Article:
Often when a system at work is having a problem I won’t actually know where it is. I can remember where mostÂ of the network kit is located, but not all, and certainly not all the servers connected.
Two tools we already use can help: Netdisco shows which switch port a device is connected to, and a good cable and patching database indicates the room or even cabinet location of the device. However I wanted a more visual understanding of just where cabinet “CX1″ might be located on our campus, and particularly in our large data centre halls.
There are a few options, in terms of web-based,Â Linux-hosted, open source tools:
RackMonkey is a simple bit of Perl CGI with an easy to use web interface. It’s no longer actively maintained, but is hosted on sourceforge. Good features include easy installation, numbering U (position in the rack) from top or bottom, and supporting SQLite3 storage. Missing features include specifying front/back position or facing-direction of the device.
RackTables is, I think, PHP and MySQL and in addition to rack layout includes IP address and VLAN registries. These latter features we don’t need, and would be a distraction or confusion to my colleagues if I couldn’t disable them. What I do like is that devices can occupy front/mid/back zones in each rack unit.
Sadly racks can’t be numbered from top or bottom, and we have a mix of both.Â Update:Â From version 0.20.4 RackTables will support numbering in either direction.
RackSmith is new and has some good ideas, such as being able to place the racks on a tiled floor plan in a room, in a building. There seems to be sufficient flexibility in how devices are placed in racks, but I notice several user interface bugs, which are understandable as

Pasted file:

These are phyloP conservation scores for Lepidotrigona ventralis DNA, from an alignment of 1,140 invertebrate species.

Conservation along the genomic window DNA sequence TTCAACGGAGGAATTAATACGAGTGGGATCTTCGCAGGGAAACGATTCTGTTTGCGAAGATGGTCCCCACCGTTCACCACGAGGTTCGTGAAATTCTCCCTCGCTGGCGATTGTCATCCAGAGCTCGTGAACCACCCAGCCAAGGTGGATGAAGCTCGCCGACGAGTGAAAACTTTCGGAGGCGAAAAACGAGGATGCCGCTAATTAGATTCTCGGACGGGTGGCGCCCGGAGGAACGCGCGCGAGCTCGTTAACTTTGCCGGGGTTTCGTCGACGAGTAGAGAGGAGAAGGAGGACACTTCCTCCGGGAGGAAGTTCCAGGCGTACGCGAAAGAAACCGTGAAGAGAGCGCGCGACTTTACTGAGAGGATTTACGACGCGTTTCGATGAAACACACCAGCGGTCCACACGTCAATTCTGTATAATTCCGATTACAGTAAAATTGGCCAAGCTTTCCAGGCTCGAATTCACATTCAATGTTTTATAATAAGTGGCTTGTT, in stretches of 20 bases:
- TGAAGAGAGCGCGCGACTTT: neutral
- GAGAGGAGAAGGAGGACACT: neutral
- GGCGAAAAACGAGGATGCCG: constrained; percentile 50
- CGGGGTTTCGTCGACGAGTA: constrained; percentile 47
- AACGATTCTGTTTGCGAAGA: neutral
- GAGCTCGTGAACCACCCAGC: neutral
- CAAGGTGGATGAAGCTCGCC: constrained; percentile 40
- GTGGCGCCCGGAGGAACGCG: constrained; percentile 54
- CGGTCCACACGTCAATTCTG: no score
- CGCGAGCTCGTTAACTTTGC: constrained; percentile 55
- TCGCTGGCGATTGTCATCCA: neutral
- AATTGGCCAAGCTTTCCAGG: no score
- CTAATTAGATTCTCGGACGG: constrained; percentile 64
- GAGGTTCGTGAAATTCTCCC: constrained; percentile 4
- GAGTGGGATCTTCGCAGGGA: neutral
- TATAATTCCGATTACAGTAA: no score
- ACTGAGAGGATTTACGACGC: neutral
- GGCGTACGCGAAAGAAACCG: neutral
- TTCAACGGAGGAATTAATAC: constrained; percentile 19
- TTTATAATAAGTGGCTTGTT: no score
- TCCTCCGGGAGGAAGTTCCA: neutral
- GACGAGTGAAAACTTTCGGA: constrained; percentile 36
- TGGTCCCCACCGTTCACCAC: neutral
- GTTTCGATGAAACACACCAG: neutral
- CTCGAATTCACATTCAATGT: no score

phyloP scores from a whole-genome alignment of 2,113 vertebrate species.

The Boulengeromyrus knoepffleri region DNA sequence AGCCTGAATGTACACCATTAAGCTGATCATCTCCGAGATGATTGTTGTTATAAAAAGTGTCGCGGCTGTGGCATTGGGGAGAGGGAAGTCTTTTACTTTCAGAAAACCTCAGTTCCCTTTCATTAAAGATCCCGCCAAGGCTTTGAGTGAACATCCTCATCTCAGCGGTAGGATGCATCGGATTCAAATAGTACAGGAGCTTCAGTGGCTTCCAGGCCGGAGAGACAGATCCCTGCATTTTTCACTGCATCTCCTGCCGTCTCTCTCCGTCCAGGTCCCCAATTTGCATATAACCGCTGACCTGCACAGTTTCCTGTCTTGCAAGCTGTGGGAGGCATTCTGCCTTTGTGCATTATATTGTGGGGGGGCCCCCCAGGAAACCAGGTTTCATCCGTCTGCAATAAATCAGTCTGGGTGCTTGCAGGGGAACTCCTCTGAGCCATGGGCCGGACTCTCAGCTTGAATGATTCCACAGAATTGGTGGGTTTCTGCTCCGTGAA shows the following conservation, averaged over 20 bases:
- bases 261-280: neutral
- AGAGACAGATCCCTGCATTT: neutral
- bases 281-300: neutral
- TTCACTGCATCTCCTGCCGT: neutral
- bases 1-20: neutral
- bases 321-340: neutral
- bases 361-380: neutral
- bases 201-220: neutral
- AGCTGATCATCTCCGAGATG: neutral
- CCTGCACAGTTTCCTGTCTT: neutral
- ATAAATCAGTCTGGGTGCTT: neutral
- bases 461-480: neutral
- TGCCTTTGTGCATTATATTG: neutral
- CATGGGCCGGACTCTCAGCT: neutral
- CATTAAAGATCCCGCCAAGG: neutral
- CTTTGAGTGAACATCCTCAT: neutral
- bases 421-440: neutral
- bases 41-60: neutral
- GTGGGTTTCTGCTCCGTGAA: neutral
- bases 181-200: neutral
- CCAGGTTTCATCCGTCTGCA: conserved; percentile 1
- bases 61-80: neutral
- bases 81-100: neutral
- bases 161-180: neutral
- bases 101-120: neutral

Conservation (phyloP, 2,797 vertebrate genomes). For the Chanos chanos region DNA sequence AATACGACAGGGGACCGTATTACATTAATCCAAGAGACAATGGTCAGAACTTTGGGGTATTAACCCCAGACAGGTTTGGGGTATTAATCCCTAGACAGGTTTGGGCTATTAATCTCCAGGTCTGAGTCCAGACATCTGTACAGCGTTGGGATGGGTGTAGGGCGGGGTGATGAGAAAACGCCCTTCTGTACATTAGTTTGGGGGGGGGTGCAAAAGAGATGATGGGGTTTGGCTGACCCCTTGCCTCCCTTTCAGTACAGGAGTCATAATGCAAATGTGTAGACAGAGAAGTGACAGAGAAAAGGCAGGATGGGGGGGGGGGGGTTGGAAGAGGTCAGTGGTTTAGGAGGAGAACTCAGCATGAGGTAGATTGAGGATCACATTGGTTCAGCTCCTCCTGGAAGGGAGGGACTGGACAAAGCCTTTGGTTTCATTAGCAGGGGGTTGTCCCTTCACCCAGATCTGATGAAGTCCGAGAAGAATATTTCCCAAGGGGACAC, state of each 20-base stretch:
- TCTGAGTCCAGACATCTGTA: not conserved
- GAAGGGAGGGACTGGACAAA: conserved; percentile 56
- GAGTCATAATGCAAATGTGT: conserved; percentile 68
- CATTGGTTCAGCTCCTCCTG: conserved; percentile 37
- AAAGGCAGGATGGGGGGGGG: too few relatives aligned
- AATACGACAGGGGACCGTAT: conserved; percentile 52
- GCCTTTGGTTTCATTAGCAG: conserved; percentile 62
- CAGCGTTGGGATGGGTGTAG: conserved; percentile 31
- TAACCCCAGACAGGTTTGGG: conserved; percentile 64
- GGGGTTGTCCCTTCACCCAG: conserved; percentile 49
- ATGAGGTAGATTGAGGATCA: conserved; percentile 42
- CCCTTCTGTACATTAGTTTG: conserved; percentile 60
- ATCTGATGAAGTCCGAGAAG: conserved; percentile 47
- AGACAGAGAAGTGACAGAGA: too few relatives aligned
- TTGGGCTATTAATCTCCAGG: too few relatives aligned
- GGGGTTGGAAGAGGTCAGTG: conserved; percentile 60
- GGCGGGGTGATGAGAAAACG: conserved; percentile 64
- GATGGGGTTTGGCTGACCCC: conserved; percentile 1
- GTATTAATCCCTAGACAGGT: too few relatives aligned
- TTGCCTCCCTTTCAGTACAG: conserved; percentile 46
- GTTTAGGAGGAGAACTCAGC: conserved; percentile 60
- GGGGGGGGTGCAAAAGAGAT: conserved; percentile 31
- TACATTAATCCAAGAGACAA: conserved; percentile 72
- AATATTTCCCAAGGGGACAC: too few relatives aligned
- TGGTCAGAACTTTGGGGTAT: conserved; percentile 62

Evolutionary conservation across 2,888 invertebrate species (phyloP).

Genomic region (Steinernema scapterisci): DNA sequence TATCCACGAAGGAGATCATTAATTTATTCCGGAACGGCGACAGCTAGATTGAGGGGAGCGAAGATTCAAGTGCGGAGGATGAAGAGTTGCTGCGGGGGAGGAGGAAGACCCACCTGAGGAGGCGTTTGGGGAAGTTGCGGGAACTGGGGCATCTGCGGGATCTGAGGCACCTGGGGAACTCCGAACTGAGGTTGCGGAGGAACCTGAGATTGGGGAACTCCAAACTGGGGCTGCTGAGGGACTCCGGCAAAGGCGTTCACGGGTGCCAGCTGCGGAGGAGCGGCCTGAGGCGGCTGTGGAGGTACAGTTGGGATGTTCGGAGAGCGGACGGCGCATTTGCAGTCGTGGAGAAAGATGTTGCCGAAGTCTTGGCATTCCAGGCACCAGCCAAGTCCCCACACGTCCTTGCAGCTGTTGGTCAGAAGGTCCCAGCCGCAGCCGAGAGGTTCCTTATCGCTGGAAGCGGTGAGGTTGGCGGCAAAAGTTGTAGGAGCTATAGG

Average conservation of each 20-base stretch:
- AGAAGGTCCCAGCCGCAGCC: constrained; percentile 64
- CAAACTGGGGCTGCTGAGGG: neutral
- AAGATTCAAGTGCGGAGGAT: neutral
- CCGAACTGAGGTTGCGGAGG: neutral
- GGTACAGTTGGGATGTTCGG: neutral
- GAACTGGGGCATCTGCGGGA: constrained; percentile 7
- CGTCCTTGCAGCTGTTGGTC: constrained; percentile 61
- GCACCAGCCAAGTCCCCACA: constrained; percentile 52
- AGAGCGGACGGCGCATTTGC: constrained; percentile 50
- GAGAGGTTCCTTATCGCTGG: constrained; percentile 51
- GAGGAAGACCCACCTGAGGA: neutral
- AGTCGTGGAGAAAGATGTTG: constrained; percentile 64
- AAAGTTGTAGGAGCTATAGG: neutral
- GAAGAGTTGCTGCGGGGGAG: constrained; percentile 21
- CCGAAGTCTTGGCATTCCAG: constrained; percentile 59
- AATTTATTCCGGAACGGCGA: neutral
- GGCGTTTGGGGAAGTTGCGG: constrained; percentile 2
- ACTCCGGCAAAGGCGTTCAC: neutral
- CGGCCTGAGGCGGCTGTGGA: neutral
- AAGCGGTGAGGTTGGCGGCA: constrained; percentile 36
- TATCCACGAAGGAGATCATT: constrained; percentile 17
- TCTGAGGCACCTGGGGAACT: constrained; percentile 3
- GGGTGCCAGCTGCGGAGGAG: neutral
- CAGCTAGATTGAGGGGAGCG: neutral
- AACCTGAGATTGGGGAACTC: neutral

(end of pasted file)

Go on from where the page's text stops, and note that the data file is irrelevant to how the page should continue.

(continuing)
RackSmith is still under development.Â Update: It seems public development of RackSmith is “on hold” and it’s being rewritten under a SaaS model.
Both RackTables and RackSmith have demos on-line. RackMonkey is really easy to install so there’s less need there, anyway.
At first my choice was going to be RackTables, because of its front/mid/back device positioning, and clear hierarchy of location/room/rack.
Sadly because we can’t reverse the U numbering, it’s rejected. RackSmith would be lovely but just isn’t ready. So, I’ve installed RackMonkey and seeing as it’s only providing additional information to that in Netdisco and our cable database, it being lightweight and unmaintained is probably not an issue.
Update:Â So, RackTables it is! Its continuing development has leap-frogged the competition,
(p.s. given sufficient tuits, I’d rather take the network inventory tool I once worked on, and extend that to support these features, instead. I don’t like duplicatingÂ informationÂ between systems.)